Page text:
Peter Galpin, M.D., FACS

Kahului, HI (96732)

200 Kalepa Pl # 203

(XXX) XXX-XX00 phone

(808) 877-7480 fax

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Browlift: Frequently Asked Questions

These FAQ's are designed to help you with general information about a given procedure. They are not designed to give full detail, or take the place of informational consults with a Plastic Surgeon certified by the American Board of Plastic Surgery.

What Does A Browlift Do?

A browlift is designed to adjust the position of the eyebrows, which have a tendency to droop with age. Secondly to smooth the forehead, and lastly to "take up" some of the excess skin in the eyelids.

How Is A Browlift Done?

This is no longer an easy question to answer. Up until a few years ago, there was only one way to do a browlift, the "Coronal" browlift. In this procedure an incision is made in the hairline above the ear and taken over the top of the head to the other side. Because of this long incision, other techniques were developed. It is more common today to do either an "endoscopic" or a "temporal incision" browlift. It should be noted that all three techniques have their place depending on the goals of the patient.

Endoscopic and temporal incision browlifts both use much smaller incisions than the coronal. With the endoscopic technique you may get 2-4 incisions, whereas, with the temporal incision technique you usually have only two. An endoscopic incision may do a better lift of the central brow and a temporal incision may give more accurate placement of the lateral brow.

Does A Browlift Deal With The Lines Between My Eyebrows?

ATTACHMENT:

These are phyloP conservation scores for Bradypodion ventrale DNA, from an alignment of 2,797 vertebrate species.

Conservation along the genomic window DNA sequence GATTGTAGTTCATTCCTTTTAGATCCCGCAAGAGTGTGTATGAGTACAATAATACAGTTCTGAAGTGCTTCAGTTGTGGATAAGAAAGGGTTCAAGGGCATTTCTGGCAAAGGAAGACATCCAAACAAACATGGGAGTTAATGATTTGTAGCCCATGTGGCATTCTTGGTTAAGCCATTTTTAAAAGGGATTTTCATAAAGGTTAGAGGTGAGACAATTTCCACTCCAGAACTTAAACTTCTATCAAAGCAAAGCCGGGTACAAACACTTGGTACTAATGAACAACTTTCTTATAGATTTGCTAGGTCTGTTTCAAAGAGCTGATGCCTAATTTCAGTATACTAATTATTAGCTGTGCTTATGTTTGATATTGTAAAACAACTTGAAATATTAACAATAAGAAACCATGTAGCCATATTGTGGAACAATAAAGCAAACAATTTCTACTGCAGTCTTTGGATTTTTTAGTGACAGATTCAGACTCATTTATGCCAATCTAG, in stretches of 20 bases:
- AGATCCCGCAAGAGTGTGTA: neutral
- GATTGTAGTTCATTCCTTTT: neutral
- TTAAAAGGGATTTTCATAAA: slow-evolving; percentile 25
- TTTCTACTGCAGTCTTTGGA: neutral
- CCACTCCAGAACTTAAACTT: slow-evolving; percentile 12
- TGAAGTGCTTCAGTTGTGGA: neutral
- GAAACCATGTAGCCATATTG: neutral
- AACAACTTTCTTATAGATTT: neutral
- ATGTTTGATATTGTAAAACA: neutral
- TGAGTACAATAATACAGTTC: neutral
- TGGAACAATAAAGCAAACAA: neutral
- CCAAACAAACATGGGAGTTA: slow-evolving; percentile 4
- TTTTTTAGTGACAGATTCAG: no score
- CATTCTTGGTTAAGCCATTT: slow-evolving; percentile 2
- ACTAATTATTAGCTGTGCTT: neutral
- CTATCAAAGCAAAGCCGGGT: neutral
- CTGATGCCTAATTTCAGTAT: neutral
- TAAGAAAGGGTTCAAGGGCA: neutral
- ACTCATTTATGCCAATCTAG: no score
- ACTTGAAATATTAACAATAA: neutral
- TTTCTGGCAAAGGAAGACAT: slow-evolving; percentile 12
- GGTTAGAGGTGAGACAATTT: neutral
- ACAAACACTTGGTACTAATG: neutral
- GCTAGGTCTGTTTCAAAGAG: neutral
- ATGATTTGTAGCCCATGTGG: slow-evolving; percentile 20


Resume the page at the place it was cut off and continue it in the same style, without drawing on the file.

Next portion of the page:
Yes. These are called "Glabellar Frown Lines," and are caused by the corrugator muscles. The only way to deal with these lines is to effect the underlying muscle action. This may be temporarily affected by "Botox" injections, but a browlift permanently removes that muscle.

I Have Heard Some People End Up With A "Surprised" Look, What Causes That?

This is due to too much elevation of the central brow. The high point of the eyebrow should be lateral (at the junction of the lateral and medial 1/3 of the brow). When the central area is elevated, relative to this point, it gives a surprised look.

I think one of the benefits of a temporal incision browlift is the accurate placement of this lateral brow.

What Are The Risks Of Surgery?

As with all risks, these should be discussed in detail with your surgeon. The main risk to this procedure is injury to the nerve which raises the eyebrow (Frontal branch of the Facial Nerve). This happens in less than 1% of cases. Additionally, there can be prolonged or permanent numbness to areas of the forehead. There can be recurrence of frown lines and differences between the two sides (asymmetries). All of these are unusual.

How Long Does It Take To Recover?

In general, from one of the less invasive techniques, recovery time is around a week. There may be some swelling after a week, but most people feel they can resume most normal activities. Numbness may take several weeks or months to resolve and there should be no aerobic activity for three weeks.

Do I Have To Have A General Anesthesia?

No. Browlifts are most commonly done with local anesthesia and sedation. This means most patients sleep through the procedure, but are not unconscious. If a patient prefers, they can have a general anesthesia, but this is usually not needed.